Behold, to morrow about this time I will cause it to rain a very grievous hail…
A walk along our New York streets has an occasional surprise for the man who keeps his eyes open. Not often, however, does he meet one so pleasant as that which greeted the eye of a pedestrian hurrying along a block near the North River. A brilliant scarlet spot in the cobble stone pavement constantly trodden by horses' feet, and worn by wheels of ice waggons, ash carts and heavy business trucks, drew the passer to a nearer look; and, behold, there, from the scorching sand of a crevice in the pavement had sprung up a thin stem of the portulaca; a single flower had opened its scarlet petals, and was lifting its orange tinted stamens to the sun. There seemed not one chance in a million that the tender plant could have escaped the crushing hoofs and wheels and the tools of the workmen at that moment repairing the pavement; yet there was the lovely blossom, and there at sunset it folded its tiny wings to sleep. Could one fail to learn a lesson of implicit trust in an ever-watchful Father above?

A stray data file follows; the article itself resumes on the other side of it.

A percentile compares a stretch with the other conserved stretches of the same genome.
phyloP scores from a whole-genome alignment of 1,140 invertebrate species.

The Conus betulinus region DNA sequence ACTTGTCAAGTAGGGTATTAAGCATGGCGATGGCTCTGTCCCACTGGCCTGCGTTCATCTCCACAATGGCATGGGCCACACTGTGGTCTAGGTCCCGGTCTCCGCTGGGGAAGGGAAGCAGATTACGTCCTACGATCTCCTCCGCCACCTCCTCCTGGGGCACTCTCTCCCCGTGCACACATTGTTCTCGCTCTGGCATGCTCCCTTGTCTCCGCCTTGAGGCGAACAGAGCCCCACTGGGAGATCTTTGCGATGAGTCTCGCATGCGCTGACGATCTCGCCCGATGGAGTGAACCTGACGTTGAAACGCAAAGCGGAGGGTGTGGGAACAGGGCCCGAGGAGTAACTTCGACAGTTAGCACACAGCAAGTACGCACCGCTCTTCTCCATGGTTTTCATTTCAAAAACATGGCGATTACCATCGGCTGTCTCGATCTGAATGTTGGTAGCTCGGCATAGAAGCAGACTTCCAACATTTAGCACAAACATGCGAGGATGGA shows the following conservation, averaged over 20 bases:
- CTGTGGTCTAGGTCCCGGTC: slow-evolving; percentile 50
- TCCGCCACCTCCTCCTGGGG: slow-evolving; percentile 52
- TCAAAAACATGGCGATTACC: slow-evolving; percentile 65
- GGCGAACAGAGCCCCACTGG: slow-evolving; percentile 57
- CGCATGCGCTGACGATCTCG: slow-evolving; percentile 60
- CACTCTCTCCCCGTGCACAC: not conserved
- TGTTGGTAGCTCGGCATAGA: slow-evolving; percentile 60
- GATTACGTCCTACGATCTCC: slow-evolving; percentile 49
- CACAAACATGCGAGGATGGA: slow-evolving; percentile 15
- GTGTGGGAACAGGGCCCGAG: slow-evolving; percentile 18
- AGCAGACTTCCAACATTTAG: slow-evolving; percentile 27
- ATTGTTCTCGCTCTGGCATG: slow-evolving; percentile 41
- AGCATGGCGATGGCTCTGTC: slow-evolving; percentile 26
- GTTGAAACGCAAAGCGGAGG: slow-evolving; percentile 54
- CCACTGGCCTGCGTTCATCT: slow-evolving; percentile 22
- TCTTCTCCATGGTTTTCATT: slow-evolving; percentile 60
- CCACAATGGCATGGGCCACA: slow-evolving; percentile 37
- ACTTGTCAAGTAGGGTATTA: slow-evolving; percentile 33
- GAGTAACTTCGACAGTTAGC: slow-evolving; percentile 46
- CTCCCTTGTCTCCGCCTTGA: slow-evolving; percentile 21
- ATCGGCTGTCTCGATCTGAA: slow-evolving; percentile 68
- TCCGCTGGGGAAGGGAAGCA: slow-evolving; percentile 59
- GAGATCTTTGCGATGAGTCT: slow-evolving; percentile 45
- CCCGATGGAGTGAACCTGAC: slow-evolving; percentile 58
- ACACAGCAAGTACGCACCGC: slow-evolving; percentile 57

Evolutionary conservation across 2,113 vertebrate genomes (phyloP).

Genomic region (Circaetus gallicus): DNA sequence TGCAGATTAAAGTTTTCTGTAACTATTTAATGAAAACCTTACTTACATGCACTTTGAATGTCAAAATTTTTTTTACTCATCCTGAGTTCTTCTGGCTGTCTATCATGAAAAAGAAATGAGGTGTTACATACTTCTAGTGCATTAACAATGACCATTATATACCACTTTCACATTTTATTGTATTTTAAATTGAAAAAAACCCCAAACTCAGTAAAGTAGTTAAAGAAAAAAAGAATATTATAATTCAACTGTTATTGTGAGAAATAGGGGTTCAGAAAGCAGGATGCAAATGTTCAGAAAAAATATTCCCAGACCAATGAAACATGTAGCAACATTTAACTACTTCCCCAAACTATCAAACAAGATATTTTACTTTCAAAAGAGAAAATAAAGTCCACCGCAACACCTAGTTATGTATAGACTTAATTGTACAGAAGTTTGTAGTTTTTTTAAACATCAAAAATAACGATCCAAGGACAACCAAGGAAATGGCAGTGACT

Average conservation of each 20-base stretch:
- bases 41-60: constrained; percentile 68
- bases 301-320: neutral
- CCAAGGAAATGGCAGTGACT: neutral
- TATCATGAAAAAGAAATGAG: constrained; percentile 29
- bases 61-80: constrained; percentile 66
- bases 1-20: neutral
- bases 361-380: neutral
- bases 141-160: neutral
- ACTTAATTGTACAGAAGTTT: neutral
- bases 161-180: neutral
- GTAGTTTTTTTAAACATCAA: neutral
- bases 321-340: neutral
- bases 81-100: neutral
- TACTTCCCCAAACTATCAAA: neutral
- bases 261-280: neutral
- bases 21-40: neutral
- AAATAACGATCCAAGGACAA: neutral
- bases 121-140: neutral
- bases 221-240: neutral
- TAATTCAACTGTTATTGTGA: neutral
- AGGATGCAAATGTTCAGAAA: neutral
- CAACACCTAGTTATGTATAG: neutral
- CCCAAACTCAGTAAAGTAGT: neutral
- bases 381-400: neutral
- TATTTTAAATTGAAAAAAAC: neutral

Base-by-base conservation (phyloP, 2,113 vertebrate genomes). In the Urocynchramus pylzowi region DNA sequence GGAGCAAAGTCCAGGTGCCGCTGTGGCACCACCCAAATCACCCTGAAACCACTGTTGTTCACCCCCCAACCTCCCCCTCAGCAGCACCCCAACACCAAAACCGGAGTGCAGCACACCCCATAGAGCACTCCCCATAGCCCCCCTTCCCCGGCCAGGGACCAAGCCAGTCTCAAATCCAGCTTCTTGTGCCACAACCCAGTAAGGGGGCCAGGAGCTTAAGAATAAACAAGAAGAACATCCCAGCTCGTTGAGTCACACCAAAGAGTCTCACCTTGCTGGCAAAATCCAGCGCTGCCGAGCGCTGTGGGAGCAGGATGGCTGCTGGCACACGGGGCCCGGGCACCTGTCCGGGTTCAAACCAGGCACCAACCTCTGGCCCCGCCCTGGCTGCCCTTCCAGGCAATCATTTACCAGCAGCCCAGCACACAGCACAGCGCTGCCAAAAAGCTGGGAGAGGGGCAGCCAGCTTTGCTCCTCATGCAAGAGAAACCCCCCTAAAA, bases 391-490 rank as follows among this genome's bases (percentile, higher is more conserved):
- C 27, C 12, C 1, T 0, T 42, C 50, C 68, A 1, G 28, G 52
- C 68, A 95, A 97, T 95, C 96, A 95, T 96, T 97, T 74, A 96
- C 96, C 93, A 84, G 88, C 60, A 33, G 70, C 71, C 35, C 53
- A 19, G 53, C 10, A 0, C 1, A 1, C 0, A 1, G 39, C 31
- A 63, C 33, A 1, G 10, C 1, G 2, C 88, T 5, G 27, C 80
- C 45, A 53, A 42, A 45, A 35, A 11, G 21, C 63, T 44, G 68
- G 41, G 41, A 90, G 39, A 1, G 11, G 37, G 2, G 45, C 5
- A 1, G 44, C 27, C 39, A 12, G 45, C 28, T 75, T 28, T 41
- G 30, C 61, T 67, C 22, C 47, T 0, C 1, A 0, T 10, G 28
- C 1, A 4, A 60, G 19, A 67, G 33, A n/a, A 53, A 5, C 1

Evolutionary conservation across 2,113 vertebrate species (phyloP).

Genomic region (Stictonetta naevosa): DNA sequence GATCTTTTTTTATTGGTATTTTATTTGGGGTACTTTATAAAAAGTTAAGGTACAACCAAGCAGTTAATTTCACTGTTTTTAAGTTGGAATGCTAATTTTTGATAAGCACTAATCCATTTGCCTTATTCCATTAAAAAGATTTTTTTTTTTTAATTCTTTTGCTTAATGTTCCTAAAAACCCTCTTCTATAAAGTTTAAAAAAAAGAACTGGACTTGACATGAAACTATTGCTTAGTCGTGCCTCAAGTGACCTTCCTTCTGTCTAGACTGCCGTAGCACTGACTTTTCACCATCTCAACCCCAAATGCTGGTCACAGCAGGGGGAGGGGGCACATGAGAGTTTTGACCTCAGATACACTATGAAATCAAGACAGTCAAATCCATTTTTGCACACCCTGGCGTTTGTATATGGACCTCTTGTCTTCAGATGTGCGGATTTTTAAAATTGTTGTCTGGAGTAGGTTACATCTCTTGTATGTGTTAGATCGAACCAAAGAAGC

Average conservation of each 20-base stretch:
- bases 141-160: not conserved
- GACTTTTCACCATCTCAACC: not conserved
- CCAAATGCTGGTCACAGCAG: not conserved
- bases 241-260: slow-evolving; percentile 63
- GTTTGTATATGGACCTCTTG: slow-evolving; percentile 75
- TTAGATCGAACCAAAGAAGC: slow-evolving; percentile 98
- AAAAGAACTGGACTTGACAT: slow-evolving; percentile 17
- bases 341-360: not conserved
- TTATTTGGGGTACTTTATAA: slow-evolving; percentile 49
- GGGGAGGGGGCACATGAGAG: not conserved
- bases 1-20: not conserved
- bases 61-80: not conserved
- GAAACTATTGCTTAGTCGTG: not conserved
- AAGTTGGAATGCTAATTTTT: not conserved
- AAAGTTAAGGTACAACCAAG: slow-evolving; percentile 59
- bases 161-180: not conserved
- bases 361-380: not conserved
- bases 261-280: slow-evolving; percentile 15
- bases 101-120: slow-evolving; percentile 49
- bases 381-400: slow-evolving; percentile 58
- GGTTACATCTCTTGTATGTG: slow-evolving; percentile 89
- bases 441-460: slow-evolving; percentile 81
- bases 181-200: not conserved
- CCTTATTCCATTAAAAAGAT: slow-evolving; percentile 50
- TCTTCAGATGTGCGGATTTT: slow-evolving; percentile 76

Parallel VersesKJV: Behold, to morrow about this time I will cause it to rain a very grievous hail, such as hath not been in Egypt since the foundation thereof even until now.